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SUDETIC v. PENNSYLVANIA RAILROAD COMPANY (11/24/59)

November 24, 1959

SUDETIC
v.
PENNSYLVANIA RAILROAD COMPANY, APPELLANT.



Appeals, Nos. 14 and 15, March T., 1959, from judgment of Court of Common Pleas of Allegheny County, July T., 1949, No. 1821, in case of Georgiana C. Sudetic, administratrix of the estate of Gregory M. Karavanic, deceased v. Pennsylvania Railroad Company. Judgment affirmed. Trespass for wrongful death. Before MARSHALL, J. Verdict for plaintiff in amount of $30,000; defendant's motions for new trial and for judgment n.o.v. refused and judgment entered on verdict. Defendant appealed.

COUNSEL

Bruce R. Martin, with him Pringle, Bredin & Martin, for appellant.

J. Thomas Hoffman, with him Ernest G. Nassar, and Charles F. McKenna, for appellee.

Before Bell, Musmanno, Jones, Cohen, Bok and Mcbride, JJ.

Author: Cohen

[ 397 Pa. Page 447]

OPINION BY MR. JUSTICE COHEN

Gregory M. Karavanic, the appellee's decedent, was killed when the truck which he was driving collided with appellant's train at a crossing. Two mail clerks, who were on the train, were also injured.

Karavanic was traveling in his truck on U.S. Highway Route 36 near Dennison, Ohio, in a very dense fog at a speed of ten to twenty miles an hour approaching Wolf's crossing. The highway at this point was north and south and the railroad tracks east and west. The driver of a bus who travelled behind the truck for two

[ 397 Pa. Page 448]

    or three miles testified that he saw the truck's rear lights signaling a stop before crossing with two lights facing north and two lights facing south. However, he was unable to state whether or not the truck was beyond the flasher lights on the north side of the track when it stopped. The bus driver's assistant testified substantially the same as the driver. He testified that the truck stopped approximately ten feet in front of the tracks. Another mail clerk, along with the bus driver's assistant, testified that no whistle warning of the train's approach was ever blown. After stopping in front of the track Karavanic started across and was practically over the second of the two sets of tracks when he was struck at the rear end of his trailer by a passenger train. He was killed and his tractor-trailer was damaged. The locomotive was derailed, the engineer and fireman were killed.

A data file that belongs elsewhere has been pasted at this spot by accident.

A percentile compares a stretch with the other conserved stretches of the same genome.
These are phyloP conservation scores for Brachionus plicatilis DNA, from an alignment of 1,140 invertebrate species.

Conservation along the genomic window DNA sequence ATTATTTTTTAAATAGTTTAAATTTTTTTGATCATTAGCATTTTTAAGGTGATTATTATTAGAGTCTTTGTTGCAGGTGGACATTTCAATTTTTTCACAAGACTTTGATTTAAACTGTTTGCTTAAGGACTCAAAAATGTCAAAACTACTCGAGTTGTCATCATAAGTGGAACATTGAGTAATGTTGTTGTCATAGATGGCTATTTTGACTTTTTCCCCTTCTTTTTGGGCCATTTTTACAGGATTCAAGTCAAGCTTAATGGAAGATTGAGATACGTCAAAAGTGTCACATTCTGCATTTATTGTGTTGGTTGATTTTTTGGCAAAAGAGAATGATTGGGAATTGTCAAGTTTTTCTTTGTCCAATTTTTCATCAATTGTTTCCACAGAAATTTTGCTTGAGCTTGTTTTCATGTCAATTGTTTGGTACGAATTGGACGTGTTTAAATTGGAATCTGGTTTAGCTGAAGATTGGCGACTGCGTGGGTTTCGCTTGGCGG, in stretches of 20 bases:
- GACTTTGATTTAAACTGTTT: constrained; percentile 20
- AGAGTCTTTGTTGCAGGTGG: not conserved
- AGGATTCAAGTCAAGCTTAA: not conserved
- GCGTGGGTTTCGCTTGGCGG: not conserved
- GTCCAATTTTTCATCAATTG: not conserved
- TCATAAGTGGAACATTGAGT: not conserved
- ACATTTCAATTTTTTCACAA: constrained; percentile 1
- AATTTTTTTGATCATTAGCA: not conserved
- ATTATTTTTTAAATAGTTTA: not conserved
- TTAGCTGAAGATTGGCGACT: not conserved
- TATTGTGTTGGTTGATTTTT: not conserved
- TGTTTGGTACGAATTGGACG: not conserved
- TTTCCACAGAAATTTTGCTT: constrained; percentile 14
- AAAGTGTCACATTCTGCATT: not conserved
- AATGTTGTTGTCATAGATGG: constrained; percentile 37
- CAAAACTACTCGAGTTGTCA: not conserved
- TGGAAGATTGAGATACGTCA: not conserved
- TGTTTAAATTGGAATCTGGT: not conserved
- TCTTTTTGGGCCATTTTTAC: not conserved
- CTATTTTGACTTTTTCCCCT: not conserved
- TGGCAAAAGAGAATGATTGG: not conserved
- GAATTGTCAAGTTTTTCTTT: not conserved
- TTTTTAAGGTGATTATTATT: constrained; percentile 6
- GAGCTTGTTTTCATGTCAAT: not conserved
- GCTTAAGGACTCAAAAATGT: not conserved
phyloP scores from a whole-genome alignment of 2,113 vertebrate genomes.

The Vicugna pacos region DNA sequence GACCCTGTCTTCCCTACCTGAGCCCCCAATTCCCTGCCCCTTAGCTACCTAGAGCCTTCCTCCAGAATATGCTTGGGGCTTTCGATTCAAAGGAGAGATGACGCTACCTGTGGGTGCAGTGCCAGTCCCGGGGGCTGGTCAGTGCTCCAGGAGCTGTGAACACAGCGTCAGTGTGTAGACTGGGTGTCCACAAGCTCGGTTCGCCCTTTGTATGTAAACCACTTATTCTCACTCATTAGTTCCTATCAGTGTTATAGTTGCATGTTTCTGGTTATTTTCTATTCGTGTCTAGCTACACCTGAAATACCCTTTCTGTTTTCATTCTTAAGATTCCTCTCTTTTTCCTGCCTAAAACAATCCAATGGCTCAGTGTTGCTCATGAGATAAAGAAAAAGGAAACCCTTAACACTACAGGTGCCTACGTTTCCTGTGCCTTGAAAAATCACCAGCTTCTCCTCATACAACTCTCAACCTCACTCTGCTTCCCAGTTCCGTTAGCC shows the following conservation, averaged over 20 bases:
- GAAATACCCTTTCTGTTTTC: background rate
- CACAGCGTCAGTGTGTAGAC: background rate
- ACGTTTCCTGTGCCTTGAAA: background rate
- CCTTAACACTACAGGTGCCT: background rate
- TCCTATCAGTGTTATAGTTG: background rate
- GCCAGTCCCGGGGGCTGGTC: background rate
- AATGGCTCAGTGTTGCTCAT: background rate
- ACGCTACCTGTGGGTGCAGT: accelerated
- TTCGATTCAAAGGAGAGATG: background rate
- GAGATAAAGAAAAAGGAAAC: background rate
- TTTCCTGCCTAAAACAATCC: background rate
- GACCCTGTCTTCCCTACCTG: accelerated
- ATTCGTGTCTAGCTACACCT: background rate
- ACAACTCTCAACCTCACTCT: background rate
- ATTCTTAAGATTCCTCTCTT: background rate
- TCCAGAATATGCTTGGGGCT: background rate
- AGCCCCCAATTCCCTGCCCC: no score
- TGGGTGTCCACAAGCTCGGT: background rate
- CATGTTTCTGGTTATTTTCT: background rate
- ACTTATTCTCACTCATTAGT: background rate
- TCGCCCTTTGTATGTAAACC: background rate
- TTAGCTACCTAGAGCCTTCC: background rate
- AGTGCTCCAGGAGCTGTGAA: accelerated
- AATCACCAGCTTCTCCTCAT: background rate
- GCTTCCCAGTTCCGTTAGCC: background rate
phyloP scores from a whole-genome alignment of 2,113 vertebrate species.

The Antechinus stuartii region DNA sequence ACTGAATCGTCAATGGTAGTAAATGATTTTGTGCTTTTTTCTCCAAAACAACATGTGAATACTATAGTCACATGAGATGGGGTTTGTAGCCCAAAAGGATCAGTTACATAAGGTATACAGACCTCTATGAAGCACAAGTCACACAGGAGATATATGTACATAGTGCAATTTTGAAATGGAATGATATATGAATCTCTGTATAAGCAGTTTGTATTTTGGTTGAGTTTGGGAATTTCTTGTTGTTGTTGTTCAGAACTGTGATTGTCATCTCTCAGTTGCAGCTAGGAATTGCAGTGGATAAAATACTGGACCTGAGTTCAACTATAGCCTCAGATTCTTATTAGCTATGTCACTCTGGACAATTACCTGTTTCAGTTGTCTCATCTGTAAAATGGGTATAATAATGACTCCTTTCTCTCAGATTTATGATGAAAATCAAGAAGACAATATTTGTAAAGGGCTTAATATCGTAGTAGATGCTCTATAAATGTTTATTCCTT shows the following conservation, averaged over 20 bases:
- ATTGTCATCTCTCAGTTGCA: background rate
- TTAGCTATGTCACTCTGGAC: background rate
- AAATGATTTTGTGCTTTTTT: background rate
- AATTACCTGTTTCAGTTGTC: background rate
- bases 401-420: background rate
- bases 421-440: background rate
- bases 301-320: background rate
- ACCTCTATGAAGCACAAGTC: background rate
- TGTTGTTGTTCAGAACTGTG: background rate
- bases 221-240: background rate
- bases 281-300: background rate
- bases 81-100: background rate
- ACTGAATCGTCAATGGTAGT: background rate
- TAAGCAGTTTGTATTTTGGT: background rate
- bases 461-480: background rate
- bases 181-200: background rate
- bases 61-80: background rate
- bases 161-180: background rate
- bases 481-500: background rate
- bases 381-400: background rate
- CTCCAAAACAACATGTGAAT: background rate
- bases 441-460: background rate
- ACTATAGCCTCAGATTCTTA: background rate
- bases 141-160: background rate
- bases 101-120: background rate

Mack Miller, one of the injured mail clerks, brought suit against the railroad. Karavanic's administratrix and his employer were brought upon the record by the railroad as additional defendants. After starting her suit against the railroad, the appellee, administratrix of Karavanic's estate, petitioned the court to consolidate her case against the railroad with the Miller case which had been remanded for a new trial, Miller v. Pennsylvania Railroad Company, 368 Pa. 507, 84 A.2d 200 (1951), and have them tried at the same time in order that a verdict should not be entered against the plaintiff without an opportunity to present her case. The petition to consolidate the two cases was granted as also was the third case brought by the other mail clerk, Lloyd Killen. The trial judge, at the request of the railroad's counsel and fearful that the diverse issues between the many parties might tend to confuse the jury, called counsel for all concerned and asked for a vote to see how many wanted the appellee's case stricken from the consolidation. All counsel except appellee's

[ 397 Pa. Page 449]

    desired the case stricken. Because of appellee's contention that if a verdict against her without having an opportunity to present her side of the case would be construed as res judicata, the court directed the parties to enter into a stipulation. ...


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